Pascal Siakam and the Toronto Raptors will fight to stay alive on Wednesday in Game 6 of their second-round series against the Boston Celtics, to extend a season in which Siakam took yet another step forward. After bringing home a championship ring and a Most Improved Player trophy, he became the No. 1 option on a team that went 53-19 -- heady stuff for a 26-year-old who, eight years ago, was scampering around at a Basketball Without Borders camp in Johannesburg, South Africa.
Seven months ago in Chicago, Siakam made his first All-Star appearance, and he did so as a starter. His first stop, though, was Quest Multisport, a training facility where more than 60 prospects from around the world convened for the sixth annual Basketball Without Borders Global camp.
Siakam, a native of Douala, Cameroon, was a walking advertisement for the program. This is not just because, like all the guest coaches, he was wearing a black BWB polo. His incredible story cannot be told without that camp in Johannesburg, the stage that put him in front of scouts and served as a springboard to a prep school in Texas, where he earned a scholarship to New Mexico State.
In the gym, Siakam's smiling face was in the center of a giant poster, next to headshots of 31 other BWB alumni on NBA rosters, including his countryman Joel Embiid and teammate Marc Gasol. Another teammate, Serge Ibaka, coached at that 2012 camp, where he posed for a photo with an 18-year-old Siakam. Across the court from the poster, Siakam chatted with Olivier Maxence-Prosper, a 17-year-old forward from Montreal.
Maxence-Prosper watched Toronto win its first championship at home with his family. "I'm a Raptors fan, and I'm always going to be a Raptors fan," he said. Siakam's path from a sweltering seminary to stardom inspires him.
"The funny thing is that a lot of people, a lot of friends of mine compared me to him in terms of our style of games and everything," Maxence-Prosper said.
In a back room at Quest Multisport, Siakam signed basketballs and looked at a photo of himself from eight years ago, a skinny project with almost no experience playing organized basketball, in a BWB Africa jersey.
"Oh, man," he said. "What the hell? That's crazy. Where'd you get that picture? Let me see."
Siakam described his 2012 experience as eye-opening. It is weird, he said, to return to a BWB camp "as an All-Star and, like, somebody that people are a fan of." He remembers players like Ibaka talking to him, making him "feel like the being in the NBA was nothing, really," like such a lofty goal was attainable.
"I think it's important," he said. "It's important for these guys to see you. It's important for these people to see your face. And, for a lot of people, it's going to mean a lot. And they're going to remember this moment for the rest of their lives, something that I did."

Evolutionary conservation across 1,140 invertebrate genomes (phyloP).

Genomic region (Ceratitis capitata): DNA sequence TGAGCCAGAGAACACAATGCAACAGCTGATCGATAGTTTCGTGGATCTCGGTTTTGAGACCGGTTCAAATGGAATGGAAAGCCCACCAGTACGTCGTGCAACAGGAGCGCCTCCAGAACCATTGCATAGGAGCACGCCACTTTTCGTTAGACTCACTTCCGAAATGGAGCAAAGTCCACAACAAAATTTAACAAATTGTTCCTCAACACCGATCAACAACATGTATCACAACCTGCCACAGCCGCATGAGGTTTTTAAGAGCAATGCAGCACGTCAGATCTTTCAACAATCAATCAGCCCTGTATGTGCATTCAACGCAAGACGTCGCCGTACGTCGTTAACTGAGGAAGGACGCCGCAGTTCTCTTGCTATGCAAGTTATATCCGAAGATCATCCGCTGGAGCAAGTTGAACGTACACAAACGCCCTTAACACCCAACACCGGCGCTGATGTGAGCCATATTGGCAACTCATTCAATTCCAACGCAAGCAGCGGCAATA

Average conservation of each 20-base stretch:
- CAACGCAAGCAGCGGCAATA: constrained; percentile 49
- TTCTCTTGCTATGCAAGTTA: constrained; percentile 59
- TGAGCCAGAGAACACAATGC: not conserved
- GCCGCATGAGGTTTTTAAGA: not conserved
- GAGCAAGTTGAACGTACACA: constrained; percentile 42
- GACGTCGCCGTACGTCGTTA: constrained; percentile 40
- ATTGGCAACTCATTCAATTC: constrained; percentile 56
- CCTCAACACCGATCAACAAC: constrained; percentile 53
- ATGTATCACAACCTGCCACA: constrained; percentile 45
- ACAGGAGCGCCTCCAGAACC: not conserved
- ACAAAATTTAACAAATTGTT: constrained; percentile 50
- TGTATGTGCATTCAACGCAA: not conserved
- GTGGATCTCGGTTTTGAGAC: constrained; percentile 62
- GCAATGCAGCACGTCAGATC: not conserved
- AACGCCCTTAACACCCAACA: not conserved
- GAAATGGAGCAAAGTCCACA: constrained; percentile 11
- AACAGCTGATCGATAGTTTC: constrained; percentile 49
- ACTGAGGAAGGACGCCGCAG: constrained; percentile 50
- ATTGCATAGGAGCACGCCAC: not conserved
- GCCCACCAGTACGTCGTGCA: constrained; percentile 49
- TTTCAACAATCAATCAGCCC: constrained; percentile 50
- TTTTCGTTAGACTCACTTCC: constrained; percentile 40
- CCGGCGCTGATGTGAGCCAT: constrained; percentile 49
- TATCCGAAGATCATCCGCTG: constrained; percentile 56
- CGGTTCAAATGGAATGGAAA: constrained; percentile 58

Siakam stopped signing autographs when Kai Sotto, a 17-year-old center, approached. "What's up, baby?" Siakam said. "You good, dog?" Siakam asked Sotto where he's from (the Philippines), when he got to Chicago (the previous day), how tall he is (7-foot-2).
"Damn!" Siakam said. He suggested Sotto's shoes were as big as the size-22s on the floor next to them. Those belonged to 7-5 Senegalese Celtics center Tacko Fall, another guest coach, seated nearby. That morning, campers did a drill you won't see anywhere else: With Fall standing outside the charge circle, hands high in the air, they had to drive baseline and finish around him.
Fall said it was the most he'd ever been dunked on. Sotto tried repeatedly, but this was not an option for everyone, including 5-foot 6 Spanish guard Mama Dembele, one of the 24 girls at the camp.
"The coach was like, 'Don't be afraid,'" she said. "And I was like, 'Did you see him? He's really big!'"
Kim Bohuny, the NBA's senior vice president of international basketball operations, described Basketball Without Borders as a platform for young prospects to be recognized as the best on their continent. This fall, Bohuny will celebrate 30 years with the league. Her first project, in 1990, was the World Clinics Program, in which Hubie Brown and Jack Ramsay trotted the globe to teach an audience of fellow coaches.
"We started with just a handful of people," she said. "At first, we focused on coaching development and player development camps around the world, working to establish better relationships with FIBA and the federations and leagues around the world. And then everything began to grow."
BWB started in 2001 with a camp in Treviso, Italy, bringing together 50 young players from across the former Yugoslavia. In 2003 the NBA hosted the first iteration of BWB Africa in Johannesburg, though it was called the Africa 100 Camp at the time. The next year, Rio de Janeiro hosted the first BWB Americas, and the year after that Beijing hosted the first BWB Asia. There have now been 62 BWB camps, held in 39 cities and 30 countries on six continents.
George Raveling, the former director of international basketball for Nike, suggested that the league bring together the best players from each of the camps, and the idea became a reality at the 2015 All-Star weekend in New York. BWB Global has become a proving ground for up-and-coming international players -- Deni Avdija, projected to be selected in or around the top five in the upcoming draft, raised his profile by winning MVP of the 2019 camp in Charlotte.